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Orioles' fielding flops north of the border not in the error column but still costly

The Orioles weren’t charged with any errors in their 4-3 extra-inning loss to the Toronto Blue Jays on Saturday afternoon, but it was far from a defensive effort to be proud of.

If the Blue Jays know anything about this Orioles team – and they’ve showed they do over the past three days in Toronto – it’s that challenging them to make plays defensively is worth the risk. And more often than not, the Blue Jays’ aggressiveness on the bases this series has paid off.

For the third time this series, the Orioles let a single turn into a double, and left fielder Trey Mancini’s slow throw into second base in the sixth inning, put the leadoff man in scoring position. That runner eventually scored to give the Blue Jays a 2-0 lead.

Yangervis Solarte seemed satisfied with a single when he hit a ball off the left-field fence, trotting out of the batter’s box. But he then realized he might have a chance for a double and speeded up. Mancini played the ball off the wall but double-clutched the ball and Solarte beat the throw to second base. Solarte would score on Teoscar Hernández’s double.

“I thought we had about three plays we didn’t make today that didn’t show up on the scoreboard,” Orioles manager Buck Showalter said. “They were pretty free with hits today. … Pretty nice. It should have been about — in the major leagues — three errors I thought, but what do I know.”

In Thursday’s extra-inning loss, Hernández set up the winning run by speeding out of the box and challenging left fielder Joey Rickard to throw him out at second. With Hernández at second to open the inning, right-hander Miguel Castro had a slim margin for error, and Hernández would eventually score the winning run.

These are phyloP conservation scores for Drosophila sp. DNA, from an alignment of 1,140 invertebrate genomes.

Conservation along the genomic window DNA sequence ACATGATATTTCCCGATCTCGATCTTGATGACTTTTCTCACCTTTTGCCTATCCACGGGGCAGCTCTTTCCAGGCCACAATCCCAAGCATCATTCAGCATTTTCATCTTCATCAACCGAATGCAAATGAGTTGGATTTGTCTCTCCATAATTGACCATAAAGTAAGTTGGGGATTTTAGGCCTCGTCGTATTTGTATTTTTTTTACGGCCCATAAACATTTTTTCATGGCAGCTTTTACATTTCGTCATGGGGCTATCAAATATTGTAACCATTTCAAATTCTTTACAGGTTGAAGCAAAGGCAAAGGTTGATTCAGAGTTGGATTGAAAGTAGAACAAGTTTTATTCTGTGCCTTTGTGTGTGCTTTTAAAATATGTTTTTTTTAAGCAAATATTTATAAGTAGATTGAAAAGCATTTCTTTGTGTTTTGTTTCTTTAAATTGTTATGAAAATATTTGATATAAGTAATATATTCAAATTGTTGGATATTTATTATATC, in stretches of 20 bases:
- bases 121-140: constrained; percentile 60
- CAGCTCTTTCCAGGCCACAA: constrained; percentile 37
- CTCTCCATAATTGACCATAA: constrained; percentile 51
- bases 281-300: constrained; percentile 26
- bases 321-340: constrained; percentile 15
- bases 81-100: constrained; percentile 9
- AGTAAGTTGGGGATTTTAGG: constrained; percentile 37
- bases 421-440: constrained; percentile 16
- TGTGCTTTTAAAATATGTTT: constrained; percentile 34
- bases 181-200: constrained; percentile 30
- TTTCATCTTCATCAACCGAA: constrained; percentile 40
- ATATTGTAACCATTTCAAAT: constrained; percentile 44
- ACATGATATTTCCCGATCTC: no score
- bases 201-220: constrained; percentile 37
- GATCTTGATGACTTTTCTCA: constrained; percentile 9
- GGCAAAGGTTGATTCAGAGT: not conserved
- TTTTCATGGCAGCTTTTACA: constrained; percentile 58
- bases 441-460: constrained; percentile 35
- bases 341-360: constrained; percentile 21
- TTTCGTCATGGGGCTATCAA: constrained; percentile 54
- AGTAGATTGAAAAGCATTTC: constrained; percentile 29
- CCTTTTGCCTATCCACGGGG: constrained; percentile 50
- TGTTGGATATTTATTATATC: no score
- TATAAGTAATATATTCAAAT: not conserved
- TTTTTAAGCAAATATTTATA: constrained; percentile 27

Earlier that game, Rickard — who had entered in the eighth inning as a defensive replacement for Mancini — made a decision to throw home in the midst of a three-run ninth inning on Aledmys Díaz’s hit to left, giving Díaz second base uncontested and putting runners at second and third. While the throw ensured a run wouldn’t score, it put two runners in scoring position and allowed Randal Grichuk to make it a one-run game on one hit.

Kevin Gausman, who pitched the Orioles’ ninth quality start in 10 games Saturday, didn’t receive much help from his defense, and it adversely affected his box score.

Mancini made an unsuccessful diving attempt to catch Kendrys Morales’ sinking line drive to open the second inning. Gausman stranded Morales at third, but needed a strikeout-throwout double play to escape, getting Grichuk swinging before catcher Chance Sisco threw out Kevin Pillar trying to steal second.

With one on and nobody out in the third, third baseman Danny Valencia couldn’t come up with Gio Urshela’s grounder, the ball hitting off his glove and deflecting to Manny Machado at deep shortstop to put runners at the corners. Solarte would drive in the runner from third with an RBI single that scored the first run of the game.

“There’s a lot of them,” Showalter said. “There were two or three, without mentioning certain plays. There’s just something that doesn’t show up analytically or in the error columns. You can always see them with your eyes.”

eencina@baltsun.com

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